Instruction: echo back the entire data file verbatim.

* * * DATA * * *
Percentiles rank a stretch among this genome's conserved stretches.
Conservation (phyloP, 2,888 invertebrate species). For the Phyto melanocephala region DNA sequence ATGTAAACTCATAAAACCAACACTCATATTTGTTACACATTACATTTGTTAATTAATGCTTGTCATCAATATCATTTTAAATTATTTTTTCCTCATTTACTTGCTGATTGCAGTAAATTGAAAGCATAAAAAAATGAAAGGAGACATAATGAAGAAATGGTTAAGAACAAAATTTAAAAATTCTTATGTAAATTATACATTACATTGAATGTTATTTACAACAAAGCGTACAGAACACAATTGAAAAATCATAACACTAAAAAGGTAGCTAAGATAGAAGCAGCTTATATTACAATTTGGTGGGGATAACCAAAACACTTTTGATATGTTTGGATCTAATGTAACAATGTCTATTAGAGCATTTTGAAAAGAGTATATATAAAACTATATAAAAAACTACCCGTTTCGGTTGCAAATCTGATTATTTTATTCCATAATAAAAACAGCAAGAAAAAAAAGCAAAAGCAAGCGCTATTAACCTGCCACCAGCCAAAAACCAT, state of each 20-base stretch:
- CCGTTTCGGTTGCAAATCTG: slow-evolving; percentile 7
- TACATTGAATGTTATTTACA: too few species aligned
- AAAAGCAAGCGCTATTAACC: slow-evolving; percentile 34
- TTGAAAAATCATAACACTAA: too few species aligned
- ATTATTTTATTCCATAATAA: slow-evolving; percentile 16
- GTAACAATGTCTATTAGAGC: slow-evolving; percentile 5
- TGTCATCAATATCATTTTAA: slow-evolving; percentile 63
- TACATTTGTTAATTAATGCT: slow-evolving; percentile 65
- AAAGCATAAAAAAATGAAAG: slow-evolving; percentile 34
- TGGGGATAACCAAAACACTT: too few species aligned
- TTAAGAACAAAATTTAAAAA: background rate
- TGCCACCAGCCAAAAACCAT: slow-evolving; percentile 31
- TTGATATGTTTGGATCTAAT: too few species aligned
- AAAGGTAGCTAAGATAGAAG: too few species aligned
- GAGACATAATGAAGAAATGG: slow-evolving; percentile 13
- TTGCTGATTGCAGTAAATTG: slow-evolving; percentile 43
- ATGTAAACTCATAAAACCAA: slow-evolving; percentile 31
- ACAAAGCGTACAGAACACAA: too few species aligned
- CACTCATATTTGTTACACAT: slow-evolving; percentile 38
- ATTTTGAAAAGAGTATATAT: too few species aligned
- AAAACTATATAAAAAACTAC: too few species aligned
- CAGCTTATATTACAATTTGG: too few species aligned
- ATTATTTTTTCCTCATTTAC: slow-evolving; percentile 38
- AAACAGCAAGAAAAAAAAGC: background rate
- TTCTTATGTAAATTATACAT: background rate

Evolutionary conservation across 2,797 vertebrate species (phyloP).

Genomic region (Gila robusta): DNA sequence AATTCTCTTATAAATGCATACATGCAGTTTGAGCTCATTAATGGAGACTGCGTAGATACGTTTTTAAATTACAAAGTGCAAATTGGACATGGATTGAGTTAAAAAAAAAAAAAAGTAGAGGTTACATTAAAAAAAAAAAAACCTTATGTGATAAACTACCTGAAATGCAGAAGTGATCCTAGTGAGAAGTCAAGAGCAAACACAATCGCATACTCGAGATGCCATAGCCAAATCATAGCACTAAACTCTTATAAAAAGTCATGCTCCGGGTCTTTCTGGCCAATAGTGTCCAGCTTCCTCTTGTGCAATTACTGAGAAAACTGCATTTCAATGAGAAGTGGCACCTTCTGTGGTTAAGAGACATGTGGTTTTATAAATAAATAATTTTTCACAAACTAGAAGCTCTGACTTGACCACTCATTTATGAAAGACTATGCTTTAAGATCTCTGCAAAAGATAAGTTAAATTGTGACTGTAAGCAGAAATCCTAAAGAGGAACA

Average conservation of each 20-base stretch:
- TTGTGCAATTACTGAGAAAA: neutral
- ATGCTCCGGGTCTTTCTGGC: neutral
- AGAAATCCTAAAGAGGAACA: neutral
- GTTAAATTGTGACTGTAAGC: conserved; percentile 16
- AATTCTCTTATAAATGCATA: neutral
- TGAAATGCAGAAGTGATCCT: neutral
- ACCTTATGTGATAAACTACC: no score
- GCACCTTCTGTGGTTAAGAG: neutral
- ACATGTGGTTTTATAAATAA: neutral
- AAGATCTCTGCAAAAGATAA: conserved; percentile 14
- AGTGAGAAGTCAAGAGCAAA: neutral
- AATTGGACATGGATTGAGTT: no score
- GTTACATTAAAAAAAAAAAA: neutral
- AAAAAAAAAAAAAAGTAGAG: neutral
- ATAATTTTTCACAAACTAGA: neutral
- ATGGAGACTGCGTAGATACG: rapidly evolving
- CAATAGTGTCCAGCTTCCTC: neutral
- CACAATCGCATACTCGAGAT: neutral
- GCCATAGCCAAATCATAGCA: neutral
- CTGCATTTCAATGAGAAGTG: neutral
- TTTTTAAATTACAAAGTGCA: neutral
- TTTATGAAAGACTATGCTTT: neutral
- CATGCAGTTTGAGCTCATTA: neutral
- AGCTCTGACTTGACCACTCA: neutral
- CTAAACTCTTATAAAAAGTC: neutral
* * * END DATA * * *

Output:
Percentiles rank a stretch among this genome's conserved stretches.
Conservation (phyloP, 2,888 invertebrate species). For the Phyto melanocephala region DNA sequence ATGTAAACTCATAAAACCAACACTCATATTTGTTACACATTACATTTGTTAATTAATGCTTGTCATCAATATCATTTTAAATTATTTTTTCCTCATTTACTTGCTGATTGCAGTAAATTGAAAGCATAAAAAAATGAAAGGAGACATAATGAAGAAATGGTTAAGAACAAAATTTAAAAATTCTTATGTAAATTATACATTACATTGAATGTTATTTACAACAAAGCGTACAGAACACAATTGAAAAATCATAACACTAAAAAGGTAGCTAAGATAGAAGCAGCTTATATTACAATTTGGTGGGGATAACCAAAACACTTTTGATATGTTTGGATCTAATGTAACAATGTCTATTAGAGCATTTTGAAAAGAGTATATATAAAACTATATAAAAAACTACCCGTTTCGGTTGCAAATCTGATTATTTTATTCCATAATAAAAACAGCAAGAAAAAAAAGCAAAAGCAAGCGCTATTAACCTGCCACCAGCCAAAAACCAT, state of each 20-base stretch:
- CCGTTTCGGTTGCAAATCTG: slow-evolving; percentile 7
- TACATTGAATGTTATTTACA: too few species aligned
- AAAAGCAAGCGCTATTAACC: slow-evolving; percentile 34
- TTGAAAAATCATAACACTAA: too few species aligned
- ATTATTTTATTCCATAATAA: slow-evolving; percentile 16
- GTAACAATGTCTATTAGAGC: slow-evolving; percentile 5
- TGTCATCAATATCATTTTAA: slow-evolving; percentile 63
- TACATTTGTTAATTAATGCT: slow-evolving; percentile 65
- AAAGCATAAAAAAATGAAAG: slow-evolving; percentile 34
- TGGGGATAACCAAAACACTT: too few species aligned
- TTAAGAACAAAATTTAAAAA: background rate
- TGCCACCAGCCAAAAACCAT: slow-evolving; percentile 31
- TTGATATGTTTGGATCTAAT: too few species aligned
- AAAGGTAGCTAAGATAGAAG: too few species aligned
- GAGACATAATGAAGAAATGG: slow-evolving; percentile 13
- TTGCTGATTGCAGTAAATTG: slow-evolving; percentile 43
- ATGTAAACTCATAAAACCAA: slow-evolving; percentile 31
- ACAAAGCGTACAGAACACAA: too few species aligned
- CACTCATATTTGTTACACAT: slow-evolving; percentile 38
- ATTTTGAAAAGAGTATATAT: too few species aligned
- AAAACTATATAAAAAACTAC: too few species aligned
- CAGCTTATATTACAATTTGG: too few species aligned
- ATTATTTTTTCCTCATTTAC: slow-evolving; percentile 38
- AAACAGCAAGAAAAAAAAGC: background rate
- TTCTTATGTAAATTATACAT: background rate

Evolutionary conservation across 2,797 vertebrate species (phyloP).

Genomic region (Gila robusta): DNA sequence AATTCTCTTATAAATGCATACATGCAGTTTGAGCTCATTAATGGAGACTGCGTAGATACGTTTTTAAATTACAAAGTGCAAATTGGACATGGATTGAGTTAAAAAAAAAAAAAAGTAGAGGTTACATTAAAAAAAAAAAAACCTTATGTGATAAACTACCTGAAATGCAGAAGTGATCCTAGTGAGAAGTCAAGAGCAAACACAATCGCATACTCGAGATGCCATAGCCAAATCATAGCACTAAACTCTTATAAAAAGTCATGCTCCGGGTCTTTCTGGCCAATAGTGTCCAGCTTCCTCTTGTGCAATTACTGAGAAAACTGCATTTCAATGAGAAGTGGCACCTTCTGTGGTTAAGAGACATGTGGTTTTATAAATAAATAATTTTTCACAAACTAGAAGCTCTGACTTGACCACTCATTTATGAAAGACTATGCTTTAAGATCTCTGCAAAAGATAAGTTAAATTGTGACTGTAAGCAGAAATCCTAAAGAGGAACA

Average conservation of each 20-base stretch:
- TTGTGCAATTACTGAGAAAA: neutral
- ATGCTCCGGGTCTTTCTGGC: neutral
- AGAAATCCTAAAGAGGAACA: neutral
- GTTAAATTGTGACTGTAAGC: conserved; percentile 16
- AATTCTCTTATAAATGCATA: neutral
- TGAAATGCAGAAGTGATCCT: neutral
- ACCTTATGTGATAAACTACC: no score
- GCACCTTCTGTGGTTAAGAG: neutral
- ACATGTGGTTTTATAAATAA: neutral
- AAGATCTCTGCAAAAGATAA: conserved; percentile 14
- AGTGAGAAGTCAAGAGCAAA: neutral
- AATTGGACATGGATTGAGTT: no score
- GTTACATTAAAAAAAAAAAA: neutral
- AAAAAAAAAAAAAAGTAGAG: neutral
- ATAATTTTTCACAAACTAGA: neutral
- ATGGAGACTGCGTAGATACG: rapidly evolving
- CAATAGTGTCCAGCTTCCTC: neutral
- CACAATCGCATACTCGAGAT: neutral
- GCCATAGCCAAATCATAGCA: neutral
- CTGCATTTCAATGAGAAGTG: neutral
- TTTTTAAATTACAAAGTGCA: neutral
- TTTATGAAAGACTATGCTTT: neutral
- CATGCAGTTTGAGCTCATTA: neutral
- AGCTCTGACTTGACCACTCA: neutral
- CTAAACTCTTATAAAAAGTC: neutral